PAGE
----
BA Articles

Abstracts sometimes do not make sense

Abstracts sometimes do not make sense
It is important to make sure that when talking to people that you are speaking their language.

Scenarios allow you to take a top-down approach working through the overall process and then repeatedly running through in more and more detail.
Scenarios allow you to keep track of every transformation of information or items avoiding the opportunity for omissions to be made when trying to explore an abstracted version of a process.

BA Articles

Organically grown

As a business grows, it is likely to develop processes which fit the situation.

Place ice cream in cone and serve
Over time, the situation may change, that activity may no longer be appropriate.

Throw out excess stock at the end of the day
When analysing businesses it is worth thinking how processes and teams fit together.

Bulk buy non perishable supplies to save money
When a process is reviewed on its own it is likely to make perfect sense, operating efficiently and completing the task reliably every time.

It is important to understand exactly how the tasks that form a process work together and understand exactly where every asset and piece of information is created, used and lost and whether they are needed.
It is only through understanding and mapping the whole process that an understanding of waste and inefficiency can be gathered.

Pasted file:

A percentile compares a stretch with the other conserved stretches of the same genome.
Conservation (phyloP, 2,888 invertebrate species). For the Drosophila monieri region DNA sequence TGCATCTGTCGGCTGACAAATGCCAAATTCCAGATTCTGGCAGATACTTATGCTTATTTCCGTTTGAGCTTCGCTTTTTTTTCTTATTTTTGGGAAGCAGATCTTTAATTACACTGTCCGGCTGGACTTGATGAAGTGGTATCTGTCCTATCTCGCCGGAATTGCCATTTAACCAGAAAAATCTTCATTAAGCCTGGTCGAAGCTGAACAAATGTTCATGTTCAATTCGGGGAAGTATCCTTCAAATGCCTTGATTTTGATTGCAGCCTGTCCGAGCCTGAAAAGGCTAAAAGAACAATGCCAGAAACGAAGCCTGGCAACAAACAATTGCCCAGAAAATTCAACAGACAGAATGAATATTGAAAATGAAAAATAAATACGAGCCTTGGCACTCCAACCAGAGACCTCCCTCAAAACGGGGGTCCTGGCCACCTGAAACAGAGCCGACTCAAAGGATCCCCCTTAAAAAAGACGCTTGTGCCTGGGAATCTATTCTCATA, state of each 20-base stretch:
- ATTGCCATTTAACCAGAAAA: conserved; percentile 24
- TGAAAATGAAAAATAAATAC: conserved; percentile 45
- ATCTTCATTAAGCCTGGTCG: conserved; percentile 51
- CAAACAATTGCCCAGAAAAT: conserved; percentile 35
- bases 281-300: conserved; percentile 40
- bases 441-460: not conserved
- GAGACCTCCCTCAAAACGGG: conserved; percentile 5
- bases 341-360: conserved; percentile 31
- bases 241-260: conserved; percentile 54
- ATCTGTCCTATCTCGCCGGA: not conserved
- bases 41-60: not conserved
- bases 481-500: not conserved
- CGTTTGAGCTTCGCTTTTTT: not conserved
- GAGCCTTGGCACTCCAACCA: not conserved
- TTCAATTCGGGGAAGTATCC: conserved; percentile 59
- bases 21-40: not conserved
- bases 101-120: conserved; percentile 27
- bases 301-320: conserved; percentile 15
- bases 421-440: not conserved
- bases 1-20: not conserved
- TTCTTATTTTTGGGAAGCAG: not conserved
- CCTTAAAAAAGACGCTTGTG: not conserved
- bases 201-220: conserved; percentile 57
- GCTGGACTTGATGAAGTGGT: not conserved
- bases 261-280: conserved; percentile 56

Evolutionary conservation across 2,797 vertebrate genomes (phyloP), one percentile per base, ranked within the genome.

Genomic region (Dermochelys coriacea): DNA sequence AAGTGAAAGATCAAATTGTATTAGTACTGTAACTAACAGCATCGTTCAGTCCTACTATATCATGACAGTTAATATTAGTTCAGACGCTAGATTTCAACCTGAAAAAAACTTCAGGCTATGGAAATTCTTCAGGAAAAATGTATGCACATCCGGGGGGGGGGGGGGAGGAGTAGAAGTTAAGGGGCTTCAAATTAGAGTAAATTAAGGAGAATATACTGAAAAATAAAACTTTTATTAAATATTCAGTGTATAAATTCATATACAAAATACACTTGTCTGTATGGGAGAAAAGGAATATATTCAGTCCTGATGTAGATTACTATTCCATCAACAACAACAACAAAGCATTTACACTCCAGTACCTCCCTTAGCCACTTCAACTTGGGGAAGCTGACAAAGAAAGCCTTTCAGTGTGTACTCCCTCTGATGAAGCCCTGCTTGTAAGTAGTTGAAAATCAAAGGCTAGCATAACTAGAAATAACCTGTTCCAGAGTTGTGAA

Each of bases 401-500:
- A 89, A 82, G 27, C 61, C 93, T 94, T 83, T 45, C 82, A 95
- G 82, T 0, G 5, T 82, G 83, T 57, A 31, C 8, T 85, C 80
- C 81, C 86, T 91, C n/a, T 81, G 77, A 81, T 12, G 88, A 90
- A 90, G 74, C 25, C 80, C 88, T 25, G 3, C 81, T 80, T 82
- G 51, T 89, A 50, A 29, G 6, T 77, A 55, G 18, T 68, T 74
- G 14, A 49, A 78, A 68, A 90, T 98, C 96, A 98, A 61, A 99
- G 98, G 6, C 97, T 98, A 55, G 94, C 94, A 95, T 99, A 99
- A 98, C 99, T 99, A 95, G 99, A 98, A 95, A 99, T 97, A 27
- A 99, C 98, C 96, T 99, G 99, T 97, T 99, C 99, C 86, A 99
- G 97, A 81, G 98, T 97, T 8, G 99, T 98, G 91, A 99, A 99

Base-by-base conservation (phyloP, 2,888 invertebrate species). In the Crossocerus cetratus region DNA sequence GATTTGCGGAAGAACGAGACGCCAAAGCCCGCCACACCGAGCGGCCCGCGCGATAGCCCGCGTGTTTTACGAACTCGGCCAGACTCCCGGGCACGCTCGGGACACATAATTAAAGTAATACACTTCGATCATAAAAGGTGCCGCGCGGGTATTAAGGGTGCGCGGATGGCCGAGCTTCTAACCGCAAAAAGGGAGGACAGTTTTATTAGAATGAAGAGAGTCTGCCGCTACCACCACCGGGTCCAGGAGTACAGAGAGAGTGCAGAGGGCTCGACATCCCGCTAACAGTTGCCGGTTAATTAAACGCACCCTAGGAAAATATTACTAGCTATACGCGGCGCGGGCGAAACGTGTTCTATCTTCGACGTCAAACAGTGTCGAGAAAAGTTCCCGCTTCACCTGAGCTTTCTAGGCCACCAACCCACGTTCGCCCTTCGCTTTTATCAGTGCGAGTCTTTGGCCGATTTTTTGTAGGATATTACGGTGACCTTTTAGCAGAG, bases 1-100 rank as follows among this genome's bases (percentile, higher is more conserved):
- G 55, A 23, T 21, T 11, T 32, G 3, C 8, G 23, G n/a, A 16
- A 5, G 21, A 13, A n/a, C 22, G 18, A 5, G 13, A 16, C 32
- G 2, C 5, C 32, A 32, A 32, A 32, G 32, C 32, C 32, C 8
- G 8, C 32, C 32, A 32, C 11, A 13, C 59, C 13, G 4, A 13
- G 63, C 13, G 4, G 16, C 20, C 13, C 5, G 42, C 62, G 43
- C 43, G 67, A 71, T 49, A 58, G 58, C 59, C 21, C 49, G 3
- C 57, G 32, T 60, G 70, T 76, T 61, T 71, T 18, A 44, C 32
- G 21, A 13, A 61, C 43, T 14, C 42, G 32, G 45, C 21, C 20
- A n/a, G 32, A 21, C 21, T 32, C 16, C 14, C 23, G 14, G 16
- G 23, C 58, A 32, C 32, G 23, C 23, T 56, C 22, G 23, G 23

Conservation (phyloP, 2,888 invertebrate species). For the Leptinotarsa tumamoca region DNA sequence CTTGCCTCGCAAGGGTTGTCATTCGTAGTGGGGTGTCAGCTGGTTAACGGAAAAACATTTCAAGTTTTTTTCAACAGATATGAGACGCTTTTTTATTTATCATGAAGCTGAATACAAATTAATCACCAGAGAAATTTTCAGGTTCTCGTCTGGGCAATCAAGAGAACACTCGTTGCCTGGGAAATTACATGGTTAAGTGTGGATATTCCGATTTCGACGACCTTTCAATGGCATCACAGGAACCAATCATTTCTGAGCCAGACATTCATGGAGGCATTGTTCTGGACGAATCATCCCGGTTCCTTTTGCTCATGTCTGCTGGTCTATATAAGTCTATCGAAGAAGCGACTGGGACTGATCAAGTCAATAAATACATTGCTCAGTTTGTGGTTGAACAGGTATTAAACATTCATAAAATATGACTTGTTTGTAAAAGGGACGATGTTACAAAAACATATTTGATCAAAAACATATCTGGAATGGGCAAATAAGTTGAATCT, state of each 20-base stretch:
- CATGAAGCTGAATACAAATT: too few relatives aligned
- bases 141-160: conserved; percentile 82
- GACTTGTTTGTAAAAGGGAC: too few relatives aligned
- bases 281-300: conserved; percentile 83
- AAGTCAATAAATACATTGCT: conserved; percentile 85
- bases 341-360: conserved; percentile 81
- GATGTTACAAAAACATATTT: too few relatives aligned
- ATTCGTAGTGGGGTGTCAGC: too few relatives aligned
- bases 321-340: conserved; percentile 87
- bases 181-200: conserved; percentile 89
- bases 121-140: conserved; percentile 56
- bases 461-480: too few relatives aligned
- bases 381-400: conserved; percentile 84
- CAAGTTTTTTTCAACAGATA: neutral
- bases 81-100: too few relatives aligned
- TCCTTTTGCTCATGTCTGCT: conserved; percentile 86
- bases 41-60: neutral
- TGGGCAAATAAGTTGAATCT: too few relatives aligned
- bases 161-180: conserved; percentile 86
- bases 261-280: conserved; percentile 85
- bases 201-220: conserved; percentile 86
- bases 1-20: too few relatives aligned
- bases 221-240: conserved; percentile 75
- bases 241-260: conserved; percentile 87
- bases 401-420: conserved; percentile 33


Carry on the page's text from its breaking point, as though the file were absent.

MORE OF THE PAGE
BA Articles

What is taking not long

With irregularly repeated activities it is difficult to identify how long they take to complete. When analysing an operation, it is important to understand what is really going and how long those tasks and activities take.
Someone who is completing these tasks in amongst numerous other activities is unlikely to be able to provide a clear idea of time to complete.
A way to start accurately recording how long a task is going to take is a sampling. This is the process of recording what the person is doing at set intervals of usually 15 minutes. This can then be analysed and provide quantitative data. This can be viewed as a highly invasive practice making staff feel as if they are under investigation and with short tasks it may be impractical to make regular enough visits to capture timings.
An alternative approach would be to record what is being done without recording who is doing it.
The results of either method can be analysed to get an idea of how long and the difficulties of completing the tasks are.
If you are planning to employ either of the approaches is important that the person being studied is aware of what is being done, why it is being done and how the results will be used.